Our dome kits include either flexible tubing or 3d-printed connectors and precision-cut birch dowels, so all you have to do is open up the box, grab a few friends, and start putting it together.
Because these domes are made from flexible tubing connectors and wooden dowels, they are not for climbing or designed to used as shelter. But what you do with your dome is, of course, completely up to you.
The smaller dome is big enough to enclose several children or a few seated adults. You can easily cover it with a blanket to make an enclosed space perfect for playing, reading, or meditating. A total of 26 flexible tubing connectors and 65 precision-cut, 3/8" diameter birch dowels.
The bigger dome is huge and will require a tall adult or a hoisted child to complete the topmost pentagon. It's 5/9 of a sphere, so the walls rise a bit vertically before collapsing inward and the base is not completely flat. You'll need a group of friends to help, it's nearly impossible to raise this one alone (the more help, the faster it goes). A total of 61 flexible tubing connectors and 165 precision-cut, 3/8" diameter birch dowels.
Each handmade connector is made from three lengths of flexible tubing held together with a nut, bolt, and some washers. Dowels fit snugly into the tubes to form either a 5- or 6-way node. This makes for a low-cost, reusable system for making geodesic structures of human-scale proportion.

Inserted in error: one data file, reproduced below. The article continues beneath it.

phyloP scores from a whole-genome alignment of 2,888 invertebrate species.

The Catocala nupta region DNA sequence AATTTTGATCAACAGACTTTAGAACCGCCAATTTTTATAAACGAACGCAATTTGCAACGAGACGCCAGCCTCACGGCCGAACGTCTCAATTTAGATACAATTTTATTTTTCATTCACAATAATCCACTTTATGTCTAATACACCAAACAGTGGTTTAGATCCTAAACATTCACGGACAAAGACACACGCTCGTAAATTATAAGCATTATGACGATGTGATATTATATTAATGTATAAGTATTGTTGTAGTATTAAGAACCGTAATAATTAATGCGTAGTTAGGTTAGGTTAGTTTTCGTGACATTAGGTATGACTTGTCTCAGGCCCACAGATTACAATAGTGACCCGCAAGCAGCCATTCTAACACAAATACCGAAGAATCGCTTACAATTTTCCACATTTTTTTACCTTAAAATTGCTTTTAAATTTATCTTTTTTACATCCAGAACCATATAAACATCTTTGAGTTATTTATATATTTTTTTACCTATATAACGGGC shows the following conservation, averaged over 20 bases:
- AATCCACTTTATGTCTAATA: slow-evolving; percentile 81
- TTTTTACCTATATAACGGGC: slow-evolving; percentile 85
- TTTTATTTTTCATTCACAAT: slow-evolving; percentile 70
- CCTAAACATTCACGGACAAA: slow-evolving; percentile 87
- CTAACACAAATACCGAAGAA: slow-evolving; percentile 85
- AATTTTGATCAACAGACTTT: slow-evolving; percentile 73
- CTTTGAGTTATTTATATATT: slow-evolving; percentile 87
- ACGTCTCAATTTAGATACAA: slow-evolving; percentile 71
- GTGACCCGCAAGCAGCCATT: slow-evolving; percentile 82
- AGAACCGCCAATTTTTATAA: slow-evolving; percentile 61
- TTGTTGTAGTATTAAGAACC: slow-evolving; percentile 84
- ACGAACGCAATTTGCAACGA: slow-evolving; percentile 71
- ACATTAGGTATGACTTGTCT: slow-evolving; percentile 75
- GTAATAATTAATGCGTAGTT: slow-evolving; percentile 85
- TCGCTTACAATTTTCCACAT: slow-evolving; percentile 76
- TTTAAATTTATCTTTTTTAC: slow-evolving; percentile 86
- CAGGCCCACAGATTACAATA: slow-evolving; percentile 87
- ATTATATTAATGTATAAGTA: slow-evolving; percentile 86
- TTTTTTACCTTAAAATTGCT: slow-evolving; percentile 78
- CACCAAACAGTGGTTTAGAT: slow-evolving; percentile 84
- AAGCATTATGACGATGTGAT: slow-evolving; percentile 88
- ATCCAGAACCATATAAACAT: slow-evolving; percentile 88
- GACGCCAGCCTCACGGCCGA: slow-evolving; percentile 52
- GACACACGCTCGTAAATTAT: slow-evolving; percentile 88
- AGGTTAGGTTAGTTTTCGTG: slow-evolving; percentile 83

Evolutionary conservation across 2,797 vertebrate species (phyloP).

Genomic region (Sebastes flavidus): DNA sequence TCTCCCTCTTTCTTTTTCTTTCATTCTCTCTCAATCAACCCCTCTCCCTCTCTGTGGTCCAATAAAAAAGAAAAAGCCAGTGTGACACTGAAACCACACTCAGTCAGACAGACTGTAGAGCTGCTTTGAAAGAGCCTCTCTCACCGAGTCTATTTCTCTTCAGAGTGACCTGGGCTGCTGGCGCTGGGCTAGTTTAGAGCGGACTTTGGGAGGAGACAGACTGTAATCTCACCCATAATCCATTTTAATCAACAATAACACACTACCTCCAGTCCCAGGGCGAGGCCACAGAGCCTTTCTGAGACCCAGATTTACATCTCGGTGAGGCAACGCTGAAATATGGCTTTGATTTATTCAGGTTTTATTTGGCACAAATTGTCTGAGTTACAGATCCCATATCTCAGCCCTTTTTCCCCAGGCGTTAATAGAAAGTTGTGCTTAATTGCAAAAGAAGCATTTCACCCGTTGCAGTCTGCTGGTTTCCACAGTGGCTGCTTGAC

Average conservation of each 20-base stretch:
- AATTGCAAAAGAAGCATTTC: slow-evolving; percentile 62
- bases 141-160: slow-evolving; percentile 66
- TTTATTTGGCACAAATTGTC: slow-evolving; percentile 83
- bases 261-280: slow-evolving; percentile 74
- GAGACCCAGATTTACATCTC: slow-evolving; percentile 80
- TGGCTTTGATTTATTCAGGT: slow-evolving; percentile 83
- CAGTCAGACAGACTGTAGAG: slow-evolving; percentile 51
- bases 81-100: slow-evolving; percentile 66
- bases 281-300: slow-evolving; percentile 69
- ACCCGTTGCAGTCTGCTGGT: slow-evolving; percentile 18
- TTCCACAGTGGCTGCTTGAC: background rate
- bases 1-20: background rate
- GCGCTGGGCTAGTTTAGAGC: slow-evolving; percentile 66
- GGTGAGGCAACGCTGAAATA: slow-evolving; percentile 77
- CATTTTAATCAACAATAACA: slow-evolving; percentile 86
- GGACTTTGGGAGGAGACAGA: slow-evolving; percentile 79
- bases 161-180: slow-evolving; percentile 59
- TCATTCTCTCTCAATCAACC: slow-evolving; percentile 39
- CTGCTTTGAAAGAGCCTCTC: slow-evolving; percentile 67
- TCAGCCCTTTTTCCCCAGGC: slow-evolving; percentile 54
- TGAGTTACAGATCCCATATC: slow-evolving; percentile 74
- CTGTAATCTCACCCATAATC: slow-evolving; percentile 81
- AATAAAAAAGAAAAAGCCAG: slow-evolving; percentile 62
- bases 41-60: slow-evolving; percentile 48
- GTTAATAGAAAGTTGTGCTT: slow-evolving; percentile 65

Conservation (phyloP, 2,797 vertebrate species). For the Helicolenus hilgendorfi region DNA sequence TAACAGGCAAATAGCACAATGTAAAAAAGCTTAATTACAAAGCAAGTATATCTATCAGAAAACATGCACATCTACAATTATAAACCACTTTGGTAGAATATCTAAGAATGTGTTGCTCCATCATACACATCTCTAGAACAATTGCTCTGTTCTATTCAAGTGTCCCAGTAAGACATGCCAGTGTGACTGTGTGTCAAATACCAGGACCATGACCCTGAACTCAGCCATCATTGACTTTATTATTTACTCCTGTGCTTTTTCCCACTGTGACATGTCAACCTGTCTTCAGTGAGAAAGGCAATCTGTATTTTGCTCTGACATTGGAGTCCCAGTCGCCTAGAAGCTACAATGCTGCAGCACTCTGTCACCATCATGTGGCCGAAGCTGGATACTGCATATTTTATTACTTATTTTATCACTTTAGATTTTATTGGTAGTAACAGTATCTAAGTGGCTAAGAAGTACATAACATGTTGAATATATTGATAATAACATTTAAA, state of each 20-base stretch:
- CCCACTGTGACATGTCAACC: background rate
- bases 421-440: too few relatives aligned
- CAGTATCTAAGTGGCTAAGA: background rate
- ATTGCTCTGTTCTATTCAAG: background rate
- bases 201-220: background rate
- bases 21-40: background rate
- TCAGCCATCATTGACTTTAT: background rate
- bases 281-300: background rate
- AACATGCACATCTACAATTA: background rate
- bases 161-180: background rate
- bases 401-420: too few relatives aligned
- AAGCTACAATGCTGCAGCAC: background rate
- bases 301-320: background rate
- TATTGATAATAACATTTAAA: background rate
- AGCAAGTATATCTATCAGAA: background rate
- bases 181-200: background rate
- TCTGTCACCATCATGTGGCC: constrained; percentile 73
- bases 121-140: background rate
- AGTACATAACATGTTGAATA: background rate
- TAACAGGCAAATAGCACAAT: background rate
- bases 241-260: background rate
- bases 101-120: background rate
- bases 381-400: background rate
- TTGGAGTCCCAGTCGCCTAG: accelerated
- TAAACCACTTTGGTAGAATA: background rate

In addition to complete kits, we're also offering a very limited run of our 3d-printed connector design. These feature a robust ball-and-socket joint and an integrated thumbscrew that securely locks the strut to the node. As an added bonus, the strut poles that come with our 3d-printed connector sets are varnished to be made weather-resistant.
These 3d-printed connectors are made in small batches in workshops and garages across the USA by fabricators with open-source 3d printers like the Makerbot.
Making products this way is a tiny step toward bringing manufacturing back to America and offers fabricators an economic incentive for owning and operating a 3d printer.
3d-printed connectors feature a robust ball-and-socket joint with an integrated thumbscrew that locks the strut to the node.
The principal fabricator for our 3d-printed connectors is Mark Cohen, who operates five 3d printers out of his garage in Brooklyn.